An innovative way of involving citizens in public, democratic deliberation is spreading, says Ben Rogers.
What can Britain's political system do to win back legitimacy? The question takes it for granted that it needs to win back legitimacy, but you can't quarrel with that. It is not just that the current parliament was elected in May 2005 on little more than half of the registered vote. Polling clearly shows that confidence in the political system has slipped dramatically - and slipped a lot faster than confidence in most other professions and institutions.
The emerging consensus among politicians seems to be that they need to have another go at constitutional reform. This has been a consistent message of the British chancellor (and likely successor to Tony Blair as prime minister) Gordon Brown. The opposition Conservative leader David Cameron too is promising to reform the political establishment and bring power closer to people.
But constitutional reform, as important as it is, is no magic bullet. Tony Blair's 1997 government introduced the most radical programme of constitutional reform for a century, yet disillusion has continued apace. Welsh and Scottish voters are hardly better disposed to their new assemblies than they are to the centre of British government in Westminster.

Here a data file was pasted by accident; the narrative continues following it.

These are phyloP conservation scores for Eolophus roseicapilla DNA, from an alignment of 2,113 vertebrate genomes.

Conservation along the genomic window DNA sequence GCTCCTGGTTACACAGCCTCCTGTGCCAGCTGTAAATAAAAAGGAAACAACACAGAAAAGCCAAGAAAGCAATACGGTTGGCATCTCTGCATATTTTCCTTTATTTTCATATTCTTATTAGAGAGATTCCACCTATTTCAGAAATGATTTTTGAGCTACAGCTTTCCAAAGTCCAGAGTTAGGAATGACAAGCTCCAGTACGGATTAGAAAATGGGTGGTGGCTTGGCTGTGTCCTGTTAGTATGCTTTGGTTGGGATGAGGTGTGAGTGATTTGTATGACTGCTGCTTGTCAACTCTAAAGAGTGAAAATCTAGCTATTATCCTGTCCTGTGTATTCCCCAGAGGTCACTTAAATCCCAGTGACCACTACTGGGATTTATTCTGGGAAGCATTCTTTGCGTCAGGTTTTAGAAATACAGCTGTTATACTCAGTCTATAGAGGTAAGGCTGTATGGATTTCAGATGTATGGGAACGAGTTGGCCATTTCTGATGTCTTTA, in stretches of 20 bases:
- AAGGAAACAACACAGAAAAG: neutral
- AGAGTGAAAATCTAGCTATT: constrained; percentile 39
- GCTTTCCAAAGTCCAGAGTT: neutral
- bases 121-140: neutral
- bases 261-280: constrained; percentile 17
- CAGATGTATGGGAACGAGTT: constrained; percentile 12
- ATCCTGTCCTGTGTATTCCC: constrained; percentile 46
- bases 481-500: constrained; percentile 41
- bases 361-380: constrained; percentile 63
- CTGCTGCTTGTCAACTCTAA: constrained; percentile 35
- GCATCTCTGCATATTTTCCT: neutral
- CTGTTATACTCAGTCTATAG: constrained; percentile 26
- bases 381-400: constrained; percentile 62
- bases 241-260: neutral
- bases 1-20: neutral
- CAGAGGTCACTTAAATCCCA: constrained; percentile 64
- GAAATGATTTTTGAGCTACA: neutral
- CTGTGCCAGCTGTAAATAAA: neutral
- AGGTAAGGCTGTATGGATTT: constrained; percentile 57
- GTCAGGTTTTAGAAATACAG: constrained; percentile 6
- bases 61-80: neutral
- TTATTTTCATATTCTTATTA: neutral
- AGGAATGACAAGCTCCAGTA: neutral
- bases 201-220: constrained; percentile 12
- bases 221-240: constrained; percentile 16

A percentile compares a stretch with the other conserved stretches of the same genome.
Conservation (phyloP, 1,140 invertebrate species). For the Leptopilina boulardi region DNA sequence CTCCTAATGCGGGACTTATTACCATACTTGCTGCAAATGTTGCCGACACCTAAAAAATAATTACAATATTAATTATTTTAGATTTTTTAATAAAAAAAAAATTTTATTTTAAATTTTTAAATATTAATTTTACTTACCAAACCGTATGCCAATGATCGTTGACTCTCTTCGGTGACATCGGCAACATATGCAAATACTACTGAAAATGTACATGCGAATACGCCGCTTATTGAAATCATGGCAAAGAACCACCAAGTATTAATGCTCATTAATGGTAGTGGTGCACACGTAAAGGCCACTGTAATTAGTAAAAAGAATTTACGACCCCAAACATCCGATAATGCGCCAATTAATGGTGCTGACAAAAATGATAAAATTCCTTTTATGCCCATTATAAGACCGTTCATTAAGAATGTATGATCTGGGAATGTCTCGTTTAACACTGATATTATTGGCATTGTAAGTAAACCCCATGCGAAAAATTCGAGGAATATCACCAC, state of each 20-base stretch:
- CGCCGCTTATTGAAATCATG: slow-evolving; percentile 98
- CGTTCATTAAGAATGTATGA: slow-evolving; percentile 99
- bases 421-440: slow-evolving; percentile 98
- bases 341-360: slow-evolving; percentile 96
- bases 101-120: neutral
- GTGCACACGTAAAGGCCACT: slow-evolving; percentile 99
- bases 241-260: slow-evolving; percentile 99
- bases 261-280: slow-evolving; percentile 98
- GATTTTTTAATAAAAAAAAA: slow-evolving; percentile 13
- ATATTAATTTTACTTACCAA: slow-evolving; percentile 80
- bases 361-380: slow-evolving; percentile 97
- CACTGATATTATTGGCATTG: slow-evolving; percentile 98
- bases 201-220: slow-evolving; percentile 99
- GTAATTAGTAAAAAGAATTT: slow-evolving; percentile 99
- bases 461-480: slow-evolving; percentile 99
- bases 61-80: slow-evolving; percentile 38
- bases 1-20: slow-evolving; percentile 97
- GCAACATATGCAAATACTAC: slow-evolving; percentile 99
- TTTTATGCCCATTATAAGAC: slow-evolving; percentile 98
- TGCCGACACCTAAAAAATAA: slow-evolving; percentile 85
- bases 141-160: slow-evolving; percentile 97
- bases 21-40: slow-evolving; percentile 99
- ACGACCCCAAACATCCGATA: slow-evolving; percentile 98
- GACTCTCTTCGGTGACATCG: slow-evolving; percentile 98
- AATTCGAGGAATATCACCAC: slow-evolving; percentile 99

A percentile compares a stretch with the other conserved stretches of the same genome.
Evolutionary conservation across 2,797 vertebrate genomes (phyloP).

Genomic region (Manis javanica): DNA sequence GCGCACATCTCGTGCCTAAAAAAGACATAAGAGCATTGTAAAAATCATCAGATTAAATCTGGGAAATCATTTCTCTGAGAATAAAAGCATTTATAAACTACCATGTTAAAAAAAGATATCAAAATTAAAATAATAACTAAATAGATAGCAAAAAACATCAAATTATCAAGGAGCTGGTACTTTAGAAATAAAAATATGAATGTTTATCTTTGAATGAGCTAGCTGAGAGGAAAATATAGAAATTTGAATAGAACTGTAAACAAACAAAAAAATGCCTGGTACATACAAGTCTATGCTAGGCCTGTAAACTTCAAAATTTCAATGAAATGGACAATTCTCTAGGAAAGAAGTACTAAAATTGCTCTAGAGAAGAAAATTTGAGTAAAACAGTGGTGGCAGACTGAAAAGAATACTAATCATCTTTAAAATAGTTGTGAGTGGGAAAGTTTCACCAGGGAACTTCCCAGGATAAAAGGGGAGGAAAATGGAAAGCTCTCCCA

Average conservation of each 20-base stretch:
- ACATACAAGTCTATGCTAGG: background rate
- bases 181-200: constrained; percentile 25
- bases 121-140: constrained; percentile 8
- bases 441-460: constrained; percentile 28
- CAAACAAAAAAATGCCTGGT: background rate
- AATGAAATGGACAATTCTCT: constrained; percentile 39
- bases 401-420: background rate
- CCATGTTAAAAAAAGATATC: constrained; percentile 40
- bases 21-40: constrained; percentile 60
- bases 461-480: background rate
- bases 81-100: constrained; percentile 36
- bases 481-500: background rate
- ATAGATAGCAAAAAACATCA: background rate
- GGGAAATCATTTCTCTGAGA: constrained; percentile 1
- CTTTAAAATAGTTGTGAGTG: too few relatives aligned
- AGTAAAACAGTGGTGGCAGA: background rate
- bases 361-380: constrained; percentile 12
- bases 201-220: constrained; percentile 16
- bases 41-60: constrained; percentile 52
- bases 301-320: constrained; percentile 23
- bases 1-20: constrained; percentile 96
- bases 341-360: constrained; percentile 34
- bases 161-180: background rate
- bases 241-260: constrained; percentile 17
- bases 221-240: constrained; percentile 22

Ben Rogers is director of democracy at the Institute of Public Policy Research (ippr). He is author of A.J. Ayer: A Life (Vintage, 2000) and Beef and Liberty (Vintage, 2004)
Also by Ben Rogers in openDemocracy:
(23 September 2005)
In addition to reforming representative institutions, government has got to start engaging the public more directly in decision-making. Voters won't start trusting the political system again until they turn on the TV to see people like them, and not the alien life-forms who inhabit Planet Westminster, or even Planet Town Hall, forming policy. Representative democracy needs to be complemented by new forms of direct democracy.
How? One option, ironically enough, lies in one of the most "establishment" of all institutions - the public commission, tasked by government with reviewing an issue of public concern. But we need a new species of commission, made up of ordinary citizens, appointed at random, rather than elements of the political elite's "great and good".
The proposal is not as fanciful as it might sound. Local governments have been using "citizens' juries" for a decade or so; they know that the effect is a gain in their legitimacy with the public. More recently, governments in north America and Europe have begun doing the same on a more ambitious scale. The best example comes from Canada, where in 2003 the prime minister of British Columbia acted on an election pledge and set up an inquiry on the voting system staffed by 160 ordinary citizens, appointed by lot. The venture proved so successful that other Canadian states (notably Ontario) are doing the same. There are similar moves afoot in California and the Netherlands.